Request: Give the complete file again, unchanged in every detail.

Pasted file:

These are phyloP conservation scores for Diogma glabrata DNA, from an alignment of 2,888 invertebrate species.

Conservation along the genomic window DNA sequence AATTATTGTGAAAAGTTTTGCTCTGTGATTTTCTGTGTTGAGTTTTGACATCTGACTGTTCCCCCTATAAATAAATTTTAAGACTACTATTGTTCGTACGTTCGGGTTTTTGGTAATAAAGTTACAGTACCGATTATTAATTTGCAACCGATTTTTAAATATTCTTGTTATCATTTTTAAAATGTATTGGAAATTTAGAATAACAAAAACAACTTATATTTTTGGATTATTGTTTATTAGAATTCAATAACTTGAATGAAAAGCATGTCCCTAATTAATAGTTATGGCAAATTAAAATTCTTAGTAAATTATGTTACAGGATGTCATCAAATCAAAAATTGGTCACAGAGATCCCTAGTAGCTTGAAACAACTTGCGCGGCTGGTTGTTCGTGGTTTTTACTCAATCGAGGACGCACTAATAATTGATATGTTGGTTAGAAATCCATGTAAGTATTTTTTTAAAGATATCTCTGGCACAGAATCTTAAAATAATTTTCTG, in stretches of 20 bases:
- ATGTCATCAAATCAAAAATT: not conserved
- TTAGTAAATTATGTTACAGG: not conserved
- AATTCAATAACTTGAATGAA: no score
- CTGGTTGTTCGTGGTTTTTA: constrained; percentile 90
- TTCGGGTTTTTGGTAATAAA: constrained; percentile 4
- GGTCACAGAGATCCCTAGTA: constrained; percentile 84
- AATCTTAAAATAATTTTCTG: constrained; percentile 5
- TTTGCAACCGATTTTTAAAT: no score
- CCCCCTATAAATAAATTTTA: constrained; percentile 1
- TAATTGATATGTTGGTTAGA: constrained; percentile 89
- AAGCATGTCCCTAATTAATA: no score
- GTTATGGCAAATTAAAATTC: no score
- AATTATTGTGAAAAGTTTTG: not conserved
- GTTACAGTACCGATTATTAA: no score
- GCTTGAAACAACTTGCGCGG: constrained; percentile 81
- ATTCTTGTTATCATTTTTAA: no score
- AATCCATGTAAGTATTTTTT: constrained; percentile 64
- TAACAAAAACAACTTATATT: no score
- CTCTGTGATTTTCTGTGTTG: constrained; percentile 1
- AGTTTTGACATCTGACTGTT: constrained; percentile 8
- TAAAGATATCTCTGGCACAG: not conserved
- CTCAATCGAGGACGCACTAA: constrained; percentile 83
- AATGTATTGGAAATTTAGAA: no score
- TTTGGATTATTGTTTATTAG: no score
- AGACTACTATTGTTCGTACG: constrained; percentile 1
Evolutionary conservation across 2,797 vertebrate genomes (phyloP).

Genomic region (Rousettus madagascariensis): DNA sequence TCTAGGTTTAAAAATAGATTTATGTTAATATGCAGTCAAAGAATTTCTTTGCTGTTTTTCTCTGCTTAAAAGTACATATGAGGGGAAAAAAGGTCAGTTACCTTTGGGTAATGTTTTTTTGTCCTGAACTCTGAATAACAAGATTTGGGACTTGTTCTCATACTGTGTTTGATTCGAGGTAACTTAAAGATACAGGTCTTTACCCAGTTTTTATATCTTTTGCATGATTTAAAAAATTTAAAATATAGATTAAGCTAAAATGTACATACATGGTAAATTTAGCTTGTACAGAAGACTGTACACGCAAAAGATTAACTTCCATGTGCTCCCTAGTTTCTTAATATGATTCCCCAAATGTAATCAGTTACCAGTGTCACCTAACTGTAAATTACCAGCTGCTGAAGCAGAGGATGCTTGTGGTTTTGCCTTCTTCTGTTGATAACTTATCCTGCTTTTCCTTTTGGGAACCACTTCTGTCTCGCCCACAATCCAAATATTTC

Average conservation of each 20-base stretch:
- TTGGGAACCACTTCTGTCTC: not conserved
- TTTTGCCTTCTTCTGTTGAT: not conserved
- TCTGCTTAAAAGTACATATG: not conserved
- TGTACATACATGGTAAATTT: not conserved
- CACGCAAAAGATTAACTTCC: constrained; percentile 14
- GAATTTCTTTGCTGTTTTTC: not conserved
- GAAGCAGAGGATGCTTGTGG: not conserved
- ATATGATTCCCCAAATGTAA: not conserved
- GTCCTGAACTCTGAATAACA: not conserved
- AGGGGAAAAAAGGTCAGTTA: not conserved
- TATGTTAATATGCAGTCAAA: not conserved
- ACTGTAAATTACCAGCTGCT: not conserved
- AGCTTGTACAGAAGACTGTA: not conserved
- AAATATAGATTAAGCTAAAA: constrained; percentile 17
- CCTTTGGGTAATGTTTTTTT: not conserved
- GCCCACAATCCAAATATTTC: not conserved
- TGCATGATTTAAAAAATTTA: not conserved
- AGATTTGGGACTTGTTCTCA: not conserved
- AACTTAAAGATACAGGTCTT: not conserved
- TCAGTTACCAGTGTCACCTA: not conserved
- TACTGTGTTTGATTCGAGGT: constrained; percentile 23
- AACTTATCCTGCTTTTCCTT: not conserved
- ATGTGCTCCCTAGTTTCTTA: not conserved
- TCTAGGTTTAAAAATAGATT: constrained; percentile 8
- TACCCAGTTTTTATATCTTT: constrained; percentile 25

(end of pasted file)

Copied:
These are phyloP conservation scores for Diogma glabrata DNA, from an alignment of 2,888 invertebrate species.

Conservation along the genomic window DNA sequence AATTATTGTGAAAAGTTTTGCTCTGTGATTTTCTGTGTTGAGTTTTGACATCTGACTGTTCCCCCTATAAATAAATTTTAAGACTACTATTGTTCGTACGTTCGGGTTTTTGGTAATAAAGTTACAGTACCGATTATTAATTTGCAACCGATTTTTAAATATTCTTGTTATCATTTTTAAAATGTATTGGAAATTTAGAATAACAAAAACAACTTATATTTTTGGATTATTGTTTATTAGAATTCAATAACTTGAATGAAAAGCATGTCCCTAATTAATAGTTATGGCAAATTAAAATTCTTAGTAAATTATGTTACAGGATGTCATCAAATCAAAAATTGGTCACAGAGATCCCTAGTAGCTTGAAACAACTTGCGCGGCTGGTTGTTCGTGGTTTTTACTCAATCGAGGACGCACTAATAATTGATATGTTGGTTAGAAATCCATGTAAGTATTTTTTTAAAGATATCTCTGGCACAGAATCTTAAAATAATTTTCTG, in stretches of 20 bases:
- ATGTCATCAAATCAAAAATT: not conserved
- TTAGTAAATTATGTTACAGG: not conserved
- AATTCAATAACTTGAATGAA: no score
- CTGGTTGTTCGTGGTTTTTA: constrained; percentile 90
- TTCGGGTTTTTGGTAATAAA: constrained; percentile 4
- GGTCACAGAGATCCCTAGTA: constrained; percentile 84
- AATCTTAAAATAATTTTCTG: constrained; percentile 5
- TTTGCAACCGATTTTTAAAT: no score
- CCCCCTATAAATAAATTTTA: constrained; percentile 1
- TAATTGATATGTTGGTTAGA: constrained; percentile 89
- AAGCATGTCCCTAATTAATA: no score
- GTTATGGCAAATTAAAATTC: no score
- AATTATTGTGAAAAGTTTTG: not conserved
- GTTACAGTACCGATTATTAA: no score
- GCTTGAAACAACTTGCGCGG: constrained; percentile 81
- ATTCTTGTTATCATTTTTAA: no score
- AATCCATGTAAGTATTTTTT: constrained; percentile 64
- TAACAAAAACAACTTATATT: no score
- CTCTGTGATTTTCTGTGTTG: constrained; percentile 1
- AGTTTTGACATCTGACTGTT: constrained; percentile 8
- TAAAGATATCTCTGGCACAG: not conserved
- CTCAATCGAGGACGCACTAA: constrained; percentile 83
- AATGTATTGGAAATTTAGAA: no score
- TTTGGATTATTGTTTATTAG: no score
- AGACTACTATTGTTCGTACG: constrained; percentile 1
Evolutionary conservation across 2,797 vertebrate genomes (phyloP).

Genomic region (Rousettus madagascariensis): DNA sequence TCTAGGTTTAAAAATAGATTTATGTTAATATGCAGTCAAAGAATTTCTTTGCTGTTTTTCTCTGCTTAAAAGTACATATGAGGGGAAAAAAGGTCAGTTACCTTTGGGTAATGTTTTTTTGTCCTGAACTCTGAATAACAAGATTTGGGACTTGTTCTCATACTGTGTTTGATTCGAGGTAACTTAAAGATACAGGTCTTTACCCAGTTTTTATATCTTTTGCATGATTTAAAAAATTTAAAATATAGATTAAGCTAAAATGTACATACATGGTAAATTTAGCTTGTACAGAAGACTGTACACGCAAAAGATTAACTTCCATGTGCTCCCTAGTTTCTTAATATGATTCCCCAAATGTAATCAGTTACCAGTGTCACCTAACTGTAAATTACCAGCTGCTGAAGCAGAGGATGCTTGTGGTTTTGCCTTCTTCTGTTGATAACTTATCCTGCTTTTCCTTTTGGGAACCACTTCTGTCTCGCCCACAATCCAAATATTTC

Average conservation of each 20-base stretch:
- TTGGGAACCACTTCTGTCTC: not conserved
- TTTTGCCTTCTTCTGTTGAT: not conserved
- TCTGCTTAAAAGTACATATG: not conserved
- TGTACATACATGGTAAATTT: not conserved
- CACGCAAAAGATTAACTTCC: constrained; percentile 14
- GAATTTCTTTGCTGTTTTTC: not conserved
- GAAGCAGAGGATGCTTGTGG: not conserved
- ATATGATTCCCCAAATGTAA: not conserved
- GTCCTGAACTCTGAATAACA: not conserved
- AGGGGAAAAAAGGTCAGTTA: not conserved
- TATGTTAATATGCAGTCAAA: not conserved
- ACTGTAAATTACCAGCTGCT: not conserved
- AGCTTGTACAGAAGACTGTA: not conserved
- AAATATAGATTAAGCTAAAA: constrained; percentile 17
- CCTTTGGGTAATGTTTTTTT: not conserved
- GCCCACAATCCAAATATTTC: not conserved
- TGCATGATTTAAAAAATTTA: not conserved
- AGATTTGGGACTTGTTCTCA: not conserved
- AACTTAAAGATACAGGTCTT: not conserved
- TCAGTTACCAGTGTCACCTA: not conserved
- TACTGTGTTTGATTCGAGGT: constrained; percentile 23
- AACTTATCCTGCTTTTCCTT: not conserved
- ATGTGCTCCCTAGTTTCTTA: not conserved
- TCTAGGTTTAAAAATAGATT: constrained; percentile 8
- TACCCAGTTTTTATATCTTT: constrained; percentile 25